Turbinate

Endoscopic view of an ostium in a concha bullosa of the superior turbinate

October 17, 2014     Eiji Yanagisawa, MD, FACS; Dewey A. Christmas, MD; Joseph P. Mirante, MD, FACS
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A specific outflow tract or ostium of the superior turbinate, as was seen in this case, has been infrequently described or imaged.

Nasal vestibule schwannoma: Report of a rare case

June 8, 2014     Ismail Fadzilah, MSurg(ORL-HNS); Husain Salina, MSurg(ORL-HNS); Baharudin Khairuzzana, MSurg(ORL-HNS); Omar Rahmat, MSurg(ORL-HNS); SHA Primuharsa Putra, MSurg(ORL-HNS)
article

Abstract

Schwannomas of the nasal cavity and paranasal sinuses are quite rare, especially in the nasal vestibule. We report the case of a 61-year-old woman who presented with a 2-month history of progressively worsening right-sided epistaxis and nasal blockage. Rigid nasoendoscopy showed a mobile, smooth, globular mass occupying the right nasal vestibule. The mass arose from the lateral nasal wall and impinged on the anterior part of the middle turbinate posteriorly. Computed tomography of the paranasal sinuses showed a 3.8 x 1.7-cm enhancing mass in the right nostril. The mass obliterated the nasal cavity and caused mild deviation of the septum. The preoperative histopathologic examination showed positivity for vimentin and S-100 protein, suggesting a diagnosis of schwannoma. The patient underwent an intranasal laser-assisted excision biopsy. The histopathologic examination confirmed the diagnosis of schwannoma. Postoperative recovery was uneventful, and no recurrence was seen in the follow-up period.

Endoscopic view of a concha bullosa of the inferior nasal turbinate

May 7, 2014     Dewey A. Christmas, MD; Joseph P. Mirante, MD, FACS; Eiji Yanagisawa, MD, FACS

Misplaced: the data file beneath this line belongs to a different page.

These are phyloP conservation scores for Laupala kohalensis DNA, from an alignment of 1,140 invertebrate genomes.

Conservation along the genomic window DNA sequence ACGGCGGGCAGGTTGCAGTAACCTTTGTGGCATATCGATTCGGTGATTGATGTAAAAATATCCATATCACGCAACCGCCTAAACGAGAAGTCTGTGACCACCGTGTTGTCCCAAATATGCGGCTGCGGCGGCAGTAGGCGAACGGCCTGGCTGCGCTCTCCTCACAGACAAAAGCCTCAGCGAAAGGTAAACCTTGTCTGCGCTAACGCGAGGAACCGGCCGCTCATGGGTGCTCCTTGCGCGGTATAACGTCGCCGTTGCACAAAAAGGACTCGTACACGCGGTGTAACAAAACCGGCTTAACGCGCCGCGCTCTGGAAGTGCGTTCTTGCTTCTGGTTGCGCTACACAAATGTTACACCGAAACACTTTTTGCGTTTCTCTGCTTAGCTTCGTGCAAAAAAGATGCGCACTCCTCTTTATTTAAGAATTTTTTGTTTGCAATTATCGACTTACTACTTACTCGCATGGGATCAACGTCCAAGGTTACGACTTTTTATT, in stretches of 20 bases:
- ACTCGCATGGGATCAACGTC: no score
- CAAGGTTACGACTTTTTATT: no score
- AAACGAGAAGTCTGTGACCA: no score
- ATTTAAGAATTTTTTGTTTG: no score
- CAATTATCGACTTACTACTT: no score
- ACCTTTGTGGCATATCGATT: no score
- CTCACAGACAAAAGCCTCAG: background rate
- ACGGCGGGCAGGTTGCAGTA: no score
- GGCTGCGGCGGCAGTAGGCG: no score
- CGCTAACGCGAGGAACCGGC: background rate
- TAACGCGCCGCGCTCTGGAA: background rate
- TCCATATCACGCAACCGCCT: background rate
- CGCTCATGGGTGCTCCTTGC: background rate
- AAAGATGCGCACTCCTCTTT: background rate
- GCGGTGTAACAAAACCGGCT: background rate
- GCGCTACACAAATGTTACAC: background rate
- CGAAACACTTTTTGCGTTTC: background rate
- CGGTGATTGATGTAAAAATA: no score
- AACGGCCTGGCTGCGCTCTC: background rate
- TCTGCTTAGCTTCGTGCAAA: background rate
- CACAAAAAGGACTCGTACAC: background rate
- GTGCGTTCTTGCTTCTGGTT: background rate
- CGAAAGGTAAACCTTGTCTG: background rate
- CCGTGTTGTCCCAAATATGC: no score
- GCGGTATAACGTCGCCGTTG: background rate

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Pneumatization of the inferior turbinate, or concha bullosa of the inferior turbinate, is clinically significant when it causes persistent nasal airway obstruction.

Endoscopic view of a biodegradable middle meatal spacer

January 21, 2014     Joseph P. Mirante, MD, FACS; Dewey A. Christmas, MD; Eiji Yanagisawa, MD, FACS
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Middle meatal spacers have included simple packing of the middle meatus for several days in the postoperative period, as well as insertion of various preformed splints.

Concha bullosa mucocele and mucopyocele: A series of 4 cases

January 21, 2014     Khalid H. Al-Sebeih, MD, FRCSC, FACS; Mohd H. Bu-Abbas, MD
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Abstract

Concha bullosa is an aerated turbinate in the nose. It is a common anatomic variant that can develop a mucocele if obstructed, which can further progress to become a mucopyocele if infected. A mucopyocele can expand and cause destruction of neighboring tissues. A review of the literature revealed only 10 cases previously reported. We describe 2 cases of mucocele and 2 cases of mucopyocele.

Nasal actinomycosis mimicking a foreign body

July 21, 2013     Dimitrios Batzakakis, MD; Petros D. Karkos, AFRCS, MPhil, PhD; Sotirios Papouliakos, MD; Samuel C. Leong, MRCS, DO-HNS; Ioannis Bardanis, MD
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Abstract

Nasal actinomycosis is a rare disease. We present a case of nasal actinomycosis causing symptoms similar to those of a nasal foreign body. A 34-year-old woman presented with a long history of halitosis and unilateral offensive, purulent rhinorrhea. Rigid nasendoscopy showed a hard, dark gray mass between the middle and inferior turbinates. Computed tomography findings were typical of a nasal foreign body. Endoscopic removal of the mass was performed, and histopathology established a diagnosis of actinomycosis. We suggest that every clinician confronted with unilateral nasal symptoms and/or signs should have this clinical entity in mind, since it has justifiably been characterized as the head and neck “mimic.”

Aneurysmal bone cyst in the middle turbinate: A case report

June 11, 2013     Gokce Simsek, MD; Cem Saka, MD; Didem N. Sonbay, MD; Istemihan Akin, MD; and Fulya Koybasioglu, MD
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Abstract